The province of North Brabant until the 17th century mostly party of the Duchy of Brabant.
The Duchy of Brabant, which was formally established in 1183-1184, was a historical region in the Low Countries. Its territory consisted essentially of the three modern-day Belgian provinces of Flemish Brabant, Walloon Brabant and Antwerp, the Brussels-Capital Region and most of the present-day Dutch province of North Brabant.
In the 14th and 15th century, the area experienced a golden age, especially the cities of Leuven (Louvain), Antwerp (both now in Belgium), Breda and 's-Hertogenbosch.
After the Union of Utrecht was signed in 1579, Brabant became a battlefield between the Protestant Dutch Republic and Catholic Spain, which occupied the southern Netherlands.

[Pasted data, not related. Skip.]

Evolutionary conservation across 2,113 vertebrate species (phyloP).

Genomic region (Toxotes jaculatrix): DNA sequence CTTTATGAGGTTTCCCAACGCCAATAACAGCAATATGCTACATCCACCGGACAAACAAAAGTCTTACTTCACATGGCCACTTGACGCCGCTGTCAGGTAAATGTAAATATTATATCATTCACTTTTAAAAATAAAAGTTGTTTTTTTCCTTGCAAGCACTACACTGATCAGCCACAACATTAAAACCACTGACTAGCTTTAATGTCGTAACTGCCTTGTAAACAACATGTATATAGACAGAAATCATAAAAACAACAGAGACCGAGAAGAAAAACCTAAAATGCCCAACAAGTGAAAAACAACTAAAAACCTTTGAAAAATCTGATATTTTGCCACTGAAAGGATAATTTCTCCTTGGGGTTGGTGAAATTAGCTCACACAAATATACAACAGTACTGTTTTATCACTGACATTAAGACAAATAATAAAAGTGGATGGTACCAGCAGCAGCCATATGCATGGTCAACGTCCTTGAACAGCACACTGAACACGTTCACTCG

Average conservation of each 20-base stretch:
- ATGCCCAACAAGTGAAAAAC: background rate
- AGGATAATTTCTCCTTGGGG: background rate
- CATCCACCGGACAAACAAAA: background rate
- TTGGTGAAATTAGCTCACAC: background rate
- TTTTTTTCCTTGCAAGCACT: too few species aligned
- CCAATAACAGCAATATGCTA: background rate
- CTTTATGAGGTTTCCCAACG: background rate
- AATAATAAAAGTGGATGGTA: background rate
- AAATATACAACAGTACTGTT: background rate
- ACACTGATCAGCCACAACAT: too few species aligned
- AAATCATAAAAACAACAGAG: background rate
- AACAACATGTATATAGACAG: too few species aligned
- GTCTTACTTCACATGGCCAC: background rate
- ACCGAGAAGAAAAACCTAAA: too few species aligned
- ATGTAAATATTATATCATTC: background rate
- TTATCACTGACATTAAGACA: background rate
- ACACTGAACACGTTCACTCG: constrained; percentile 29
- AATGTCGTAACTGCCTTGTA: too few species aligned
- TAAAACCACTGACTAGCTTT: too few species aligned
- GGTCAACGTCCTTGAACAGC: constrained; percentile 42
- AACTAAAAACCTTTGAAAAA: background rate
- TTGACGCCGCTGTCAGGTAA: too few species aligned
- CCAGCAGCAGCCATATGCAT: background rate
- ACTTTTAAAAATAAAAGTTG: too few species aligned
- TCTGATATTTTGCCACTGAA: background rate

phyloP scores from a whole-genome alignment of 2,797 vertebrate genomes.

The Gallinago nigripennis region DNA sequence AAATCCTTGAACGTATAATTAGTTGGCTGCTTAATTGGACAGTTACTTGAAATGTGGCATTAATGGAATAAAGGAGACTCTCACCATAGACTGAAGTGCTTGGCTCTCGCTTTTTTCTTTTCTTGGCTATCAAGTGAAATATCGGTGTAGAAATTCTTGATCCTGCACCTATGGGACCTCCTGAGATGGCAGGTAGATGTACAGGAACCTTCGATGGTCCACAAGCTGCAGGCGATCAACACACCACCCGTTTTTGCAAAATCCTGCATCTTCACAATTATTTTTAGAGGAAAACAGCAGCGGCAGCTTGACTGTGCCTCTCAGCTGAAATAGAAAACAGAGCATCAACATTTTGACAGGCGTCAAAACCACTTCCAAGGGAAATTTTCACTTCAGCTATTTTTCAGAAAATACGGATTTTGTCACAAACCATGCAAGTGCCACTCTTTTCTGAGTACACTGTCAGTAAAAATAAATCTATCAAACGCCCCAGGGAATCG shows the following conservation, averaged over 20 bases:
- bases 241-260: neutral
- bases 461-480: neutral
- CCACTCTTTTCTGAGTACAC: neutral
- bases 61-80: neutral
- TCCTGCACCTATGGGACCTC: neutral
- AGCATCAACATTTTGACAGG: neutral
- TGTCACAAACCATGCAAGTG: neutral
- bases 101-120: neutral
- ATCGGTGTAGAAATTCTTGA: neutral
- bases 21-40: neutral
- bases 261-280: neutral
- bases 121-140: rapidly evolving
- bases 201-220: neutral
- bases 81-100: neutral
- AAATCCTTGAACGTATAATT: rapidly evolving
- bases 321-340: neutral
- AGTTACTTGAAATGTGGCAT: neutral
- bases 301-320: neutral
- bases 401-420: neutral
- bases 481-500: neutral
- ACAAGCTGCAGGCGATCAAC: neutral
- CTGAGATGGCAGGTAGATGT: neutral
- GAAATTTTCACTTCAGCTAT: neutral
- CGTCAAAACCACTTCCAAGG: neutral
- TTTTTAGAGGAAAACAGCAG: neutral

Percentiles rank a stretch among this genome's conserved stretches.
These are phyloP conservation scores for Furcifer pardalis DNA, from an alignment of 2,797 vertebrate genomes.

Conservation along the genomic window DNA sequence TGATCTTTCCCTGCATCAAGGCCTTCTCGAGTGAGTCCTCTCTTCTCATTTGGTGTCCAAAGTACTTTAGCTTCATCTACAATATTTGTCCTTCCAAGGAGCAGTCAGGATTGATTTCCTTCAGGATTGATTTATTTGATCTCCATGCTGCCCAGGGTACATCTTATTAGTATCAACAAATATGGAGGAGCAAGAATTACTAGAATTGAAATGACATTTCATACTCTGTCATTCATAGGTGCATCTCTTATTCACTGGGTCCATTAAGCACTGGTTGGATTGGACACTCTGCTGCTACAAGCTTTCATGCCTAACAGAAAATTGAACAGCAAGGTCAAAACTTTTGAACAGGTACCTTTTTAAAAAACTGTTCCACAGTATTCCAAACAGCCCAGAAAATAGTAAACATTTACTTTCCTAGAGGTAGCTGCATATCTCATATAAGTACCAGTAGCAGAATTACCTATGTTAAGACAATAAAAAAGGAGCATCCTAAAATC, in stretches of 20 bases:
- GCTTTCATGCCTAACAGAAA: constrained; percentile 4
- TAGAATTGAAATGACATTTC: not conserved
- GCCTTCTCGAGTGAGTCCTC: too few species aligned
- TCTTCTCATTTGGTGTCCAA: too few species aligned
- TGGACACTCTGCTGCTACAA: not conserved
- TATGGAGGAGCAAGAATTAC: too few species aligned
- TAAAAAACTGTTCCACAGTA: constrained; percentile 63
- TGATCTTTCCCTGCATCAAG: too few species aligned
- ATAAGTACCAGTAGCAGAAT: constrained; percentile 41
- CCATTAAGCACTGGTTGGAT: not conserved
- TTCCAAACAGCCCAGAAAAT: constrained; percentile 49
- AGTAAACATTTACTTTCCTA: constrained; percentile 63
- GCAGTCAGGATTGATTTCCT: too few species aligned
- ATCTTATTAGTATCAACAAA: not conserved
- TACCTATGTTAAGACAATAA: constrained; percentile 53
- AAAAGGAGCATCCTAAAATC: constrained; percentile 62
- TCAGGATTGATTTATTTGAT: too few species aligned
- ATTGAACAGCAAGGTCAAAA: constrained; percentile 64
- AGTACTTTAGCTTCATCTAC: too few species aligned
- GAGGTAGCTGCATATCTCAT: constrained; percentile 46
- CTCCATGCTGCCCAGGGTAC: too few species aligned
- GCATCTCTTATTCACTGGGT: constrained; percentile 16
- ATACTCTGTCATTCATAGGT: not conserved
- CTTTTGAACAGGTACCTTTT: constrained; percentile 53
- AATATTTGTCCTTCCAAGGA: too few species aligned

Attempts to introduce Protestantism into the region were largely unsuccessful; North Brabant remained strongly Roman Catholic. Although religion has lost most of its importance in modern life, the province still has a distinct Catholic atmosphere when compared to the provinces north of the major rivers.
When the present province was instituted, its territory was expanded with a part of the province of Holland and the former territory of Ravenstein which had previously belonged to the Duchy of Cleves, as well as several small, formerly autonomous entities.
North Brabant is currently divided into 67 municipalities. The biggest is Eindhoven (5th largest city of the Netherlands), s'Hertogenbosch (the capital of North Brabant), Tilburg (6th largest city of the Netherlands) and Breda.
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